According to Deadline, Netflix has been cleared to release Korean crime movie Time To Hunt, which as been stuck in limbo after its original theatrical run in Korea was canceled back in February due to the spread of the coronavirus. Netflix stepped in and made a deal with production company Little Big Pictures for the global rights to the movie and scheduled it to launch on April 10 in multiple countries, but just before that could happen, distribution company Contents Panda filed an injunction against Little Big Pictures, reminding the production company that it had already given Contents Panda international distribution rights and that deals had already been made in several different markets. Basically, it sounds like Little Big Pictures made a better deal, getting the movie on Netflix and in the many countries where Netflix operates, and then said “yeah, never mind” to the other buyers outside of Korea that had made deals with Contents Panda.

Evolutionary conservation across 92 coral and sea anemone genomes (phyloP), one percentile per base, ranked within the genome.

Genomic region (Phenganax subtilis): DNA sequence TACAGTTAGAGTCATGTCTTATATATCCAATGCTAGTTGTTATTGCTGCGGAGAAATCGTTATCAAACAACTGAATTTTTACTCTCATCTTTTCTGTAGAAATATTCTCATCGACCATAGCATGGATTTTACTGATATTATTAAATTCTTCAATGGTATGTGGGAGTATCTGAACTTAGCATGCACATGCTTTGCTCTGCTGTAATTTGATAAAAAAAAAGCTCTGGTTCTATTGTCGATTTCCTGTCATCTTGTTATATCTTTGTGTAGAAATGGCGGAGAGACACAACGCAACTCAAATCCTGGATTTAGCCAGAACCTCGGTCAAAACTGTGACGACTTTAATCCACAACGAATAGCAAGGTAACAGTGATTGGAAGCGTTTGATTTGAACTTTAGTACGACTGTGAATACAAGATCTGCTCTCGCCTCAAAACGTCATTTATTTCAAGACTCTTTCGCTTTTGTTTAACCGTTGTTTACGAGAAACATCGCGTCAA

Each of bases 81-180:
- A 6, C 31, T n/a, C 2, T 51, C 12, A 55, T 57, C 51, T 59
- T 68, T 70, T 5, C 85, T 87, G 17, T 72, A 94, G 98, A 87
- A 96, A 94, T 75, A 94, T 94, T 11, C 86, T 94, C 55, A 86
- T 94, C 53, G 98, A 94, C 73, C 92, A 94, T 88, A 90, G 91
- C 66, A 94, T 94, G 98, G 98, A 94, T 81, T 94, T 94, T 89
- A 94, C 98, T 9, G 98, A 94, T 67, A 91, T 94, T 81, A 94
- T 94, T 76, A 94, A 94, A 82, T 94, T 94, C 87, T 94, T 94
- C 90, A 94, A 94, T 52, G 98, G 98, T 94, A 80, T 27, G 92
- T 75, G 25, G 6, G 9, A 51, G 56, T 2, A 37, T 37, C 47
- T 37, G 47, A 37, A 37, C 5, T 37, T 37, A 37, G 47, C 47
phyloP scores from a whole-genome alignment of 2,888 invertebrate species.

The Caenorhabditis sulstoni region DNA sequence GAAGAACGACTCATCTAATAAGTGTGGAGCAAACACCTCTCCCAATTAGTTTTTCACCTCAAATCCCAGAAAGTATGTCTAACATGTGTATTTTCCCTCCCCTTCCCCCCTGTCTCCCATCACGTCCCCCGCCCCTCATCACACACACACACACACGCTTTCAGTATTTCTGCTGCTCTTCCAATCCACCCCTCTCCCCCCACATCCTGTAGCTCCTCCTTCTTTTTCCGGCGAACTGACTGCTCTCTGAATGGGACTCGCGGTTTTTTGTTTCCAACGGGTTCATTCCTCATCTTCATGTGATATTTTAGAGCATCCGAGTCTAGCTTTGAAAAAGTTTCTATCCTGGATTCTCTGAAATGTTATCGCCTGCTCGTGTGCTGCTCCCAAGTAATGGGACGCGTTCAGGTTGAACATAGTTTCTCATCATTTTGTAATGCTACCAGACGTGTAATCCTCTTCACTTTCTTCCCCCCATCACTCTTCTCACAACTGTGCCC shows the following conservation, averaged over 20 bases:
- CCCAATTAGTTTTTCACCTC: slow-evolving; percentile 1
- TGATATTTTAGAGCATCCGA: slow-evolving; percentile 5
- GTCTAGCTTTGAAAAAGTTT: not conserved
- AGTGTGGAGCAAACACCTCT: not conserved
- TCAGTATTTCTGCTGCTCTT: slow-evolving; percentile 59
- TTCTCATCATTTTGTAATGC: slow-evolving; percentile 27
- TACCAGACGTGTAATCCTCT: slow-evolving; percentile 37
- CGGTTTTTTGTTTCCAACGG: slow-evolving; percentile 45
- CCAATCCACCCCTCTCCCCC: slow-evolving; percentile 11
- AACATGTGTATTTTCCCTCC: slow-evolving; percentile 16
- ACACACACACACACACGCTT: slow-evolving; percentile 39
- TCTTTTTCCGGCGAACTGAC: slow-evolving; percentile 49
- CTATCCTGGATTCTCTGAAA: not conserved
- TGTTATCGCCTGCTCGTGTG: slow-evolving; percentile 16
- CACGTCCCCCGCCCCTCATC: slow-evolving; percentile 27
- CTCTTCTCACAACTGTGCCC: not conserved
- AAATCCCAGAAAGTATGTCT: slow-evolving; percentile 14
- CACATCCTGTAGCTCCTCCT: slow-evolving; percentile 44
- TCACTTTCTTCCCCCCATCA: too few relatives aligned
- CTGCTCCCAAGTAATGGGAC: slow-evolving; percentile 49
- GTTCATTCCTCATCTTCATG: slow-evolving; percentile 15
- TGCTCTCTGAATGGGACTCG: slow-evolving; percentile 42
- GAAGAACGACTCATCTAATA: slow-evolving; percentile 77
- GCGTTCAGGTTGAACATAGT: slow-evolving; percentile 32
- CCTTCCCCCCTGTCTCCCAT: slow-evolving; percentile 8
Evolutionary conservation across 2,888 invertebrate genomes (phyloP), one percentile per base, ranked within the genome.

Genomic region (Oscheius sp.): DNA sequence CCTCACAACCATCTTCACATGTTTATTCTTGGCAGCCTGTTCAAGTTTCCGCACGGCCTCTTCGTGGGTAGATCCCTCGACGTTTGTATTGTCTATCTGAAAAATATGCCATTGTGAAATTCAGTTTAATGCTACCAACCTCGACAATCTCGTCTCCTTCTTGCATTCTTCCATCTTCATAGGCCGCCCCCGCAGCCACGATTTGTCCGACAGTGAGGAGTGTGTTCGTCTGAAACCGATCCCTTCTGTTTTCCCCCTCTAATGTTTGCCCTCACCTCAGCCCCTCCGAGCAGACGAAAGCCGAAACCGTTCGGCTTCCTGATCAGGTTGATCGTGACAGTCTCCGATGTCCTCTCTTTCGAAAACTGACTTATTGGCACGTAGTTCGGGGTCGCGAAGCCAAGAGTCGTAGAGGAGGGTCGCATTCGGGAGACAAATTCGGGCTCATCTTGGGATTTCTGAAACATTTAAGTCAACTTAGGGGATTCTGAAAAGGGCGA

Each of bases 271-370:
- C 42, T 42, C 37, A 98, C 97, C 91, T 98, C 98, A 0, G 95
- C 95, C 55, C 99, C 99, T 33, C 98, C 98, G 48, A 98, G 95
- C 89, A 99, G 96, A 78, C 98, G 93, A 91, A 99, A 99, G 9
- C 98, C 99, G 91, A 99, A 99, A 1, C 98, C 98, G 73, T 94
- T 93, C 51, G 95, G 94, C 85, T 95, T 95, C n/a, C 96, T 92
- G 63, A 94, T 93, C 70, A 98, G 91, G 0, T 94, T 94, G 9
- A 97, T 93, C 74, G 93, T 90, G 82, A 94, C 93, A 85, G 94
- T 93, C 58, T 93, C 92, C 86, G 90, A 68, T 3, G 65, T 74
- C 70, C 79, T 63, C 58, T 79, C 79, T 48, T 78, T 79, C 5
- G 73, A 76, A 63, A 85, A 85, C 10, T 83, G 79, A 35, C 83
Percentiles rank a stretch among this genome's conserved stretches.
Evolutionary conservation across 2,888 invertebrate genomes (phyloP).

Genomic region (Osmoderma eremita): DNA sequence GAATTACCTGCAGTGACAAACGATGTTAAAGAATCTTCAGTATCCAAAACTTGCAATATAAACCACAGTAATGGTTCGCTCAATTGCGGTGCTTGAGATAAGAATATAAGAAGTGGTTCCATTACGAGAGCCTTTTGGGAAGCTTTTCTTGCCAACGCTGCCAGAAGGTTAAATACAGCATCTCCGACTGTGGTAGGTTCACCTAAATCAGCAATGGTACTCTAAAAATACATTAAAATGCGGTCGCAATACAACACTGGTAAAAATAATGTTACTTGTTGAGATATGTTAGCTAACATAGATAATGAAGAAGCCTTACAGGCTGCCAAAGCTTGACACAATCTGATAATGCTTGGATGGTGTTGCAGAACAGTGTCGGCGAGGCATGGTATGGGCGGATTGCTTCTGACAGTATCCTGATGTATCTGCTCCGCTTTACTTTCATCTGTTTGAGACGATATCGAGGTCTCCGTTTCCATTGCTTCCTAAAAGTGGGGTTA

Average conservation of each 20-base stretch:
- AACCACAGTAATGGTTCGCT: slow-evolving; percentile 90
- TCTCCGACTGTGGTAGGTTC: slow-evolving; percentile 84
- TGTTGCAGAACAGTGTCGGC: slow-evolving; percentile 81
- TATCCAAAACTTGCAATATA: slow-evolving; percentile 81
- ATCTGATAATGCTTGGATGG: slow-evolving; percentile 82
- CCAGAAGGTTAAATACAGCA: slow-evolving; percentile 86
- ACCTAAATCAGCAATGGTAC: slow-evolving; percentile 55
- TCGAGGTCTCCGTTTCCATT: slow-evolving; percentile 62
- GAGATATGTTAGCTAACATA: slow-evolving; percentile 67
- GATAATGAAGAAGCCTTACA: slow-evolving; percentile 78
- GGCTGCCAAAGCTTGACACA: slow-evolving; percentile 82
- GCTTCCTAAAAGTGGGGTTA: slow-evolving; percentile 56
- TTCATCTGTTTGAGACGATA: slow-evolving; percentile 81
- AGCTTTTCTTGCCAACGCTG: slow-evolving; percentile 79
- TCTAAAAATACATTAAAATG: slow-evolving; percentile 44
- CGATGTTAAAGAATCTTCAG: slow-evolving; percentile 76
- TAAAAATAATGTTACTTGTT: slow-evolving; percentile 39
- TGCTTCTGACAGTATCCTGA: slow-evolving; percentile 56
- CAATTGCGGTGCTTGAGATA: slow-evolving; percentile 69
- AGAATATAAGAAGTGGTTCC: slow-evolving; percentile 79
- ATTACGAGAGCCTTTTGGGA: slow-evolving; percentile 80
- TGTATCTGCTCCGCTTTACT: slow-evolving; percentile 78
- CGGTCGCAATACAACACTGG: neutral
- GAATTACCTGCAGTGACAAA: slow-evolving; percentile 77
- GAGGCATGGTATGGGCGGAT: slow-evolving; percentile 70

Now, Little Big Pictures has released a statement apologizing for “the confusion being caused” and explaining a “smooth agreement with minimal cost” has been reached between it and Contents Panda, which also put out a statement saying it has “negotiated compensation” with the distributors. Netflix has now also confirmed that it will still release Time To Hunt at some future date, but a specific window wasn’t given. The takeaway here, other than that people around the world will be able to watch this Korean thriller at some point, is that the coronavirus is having weird ripple effects in how movies are made and distributed. Also, Time To Hunt has a bit of timely relevance, with Deadline saying it’s about a group of young people in “a near future” who “commit crimes to survive in a Korea hit by financial crisis.” You hear that, young people? Commit crimes!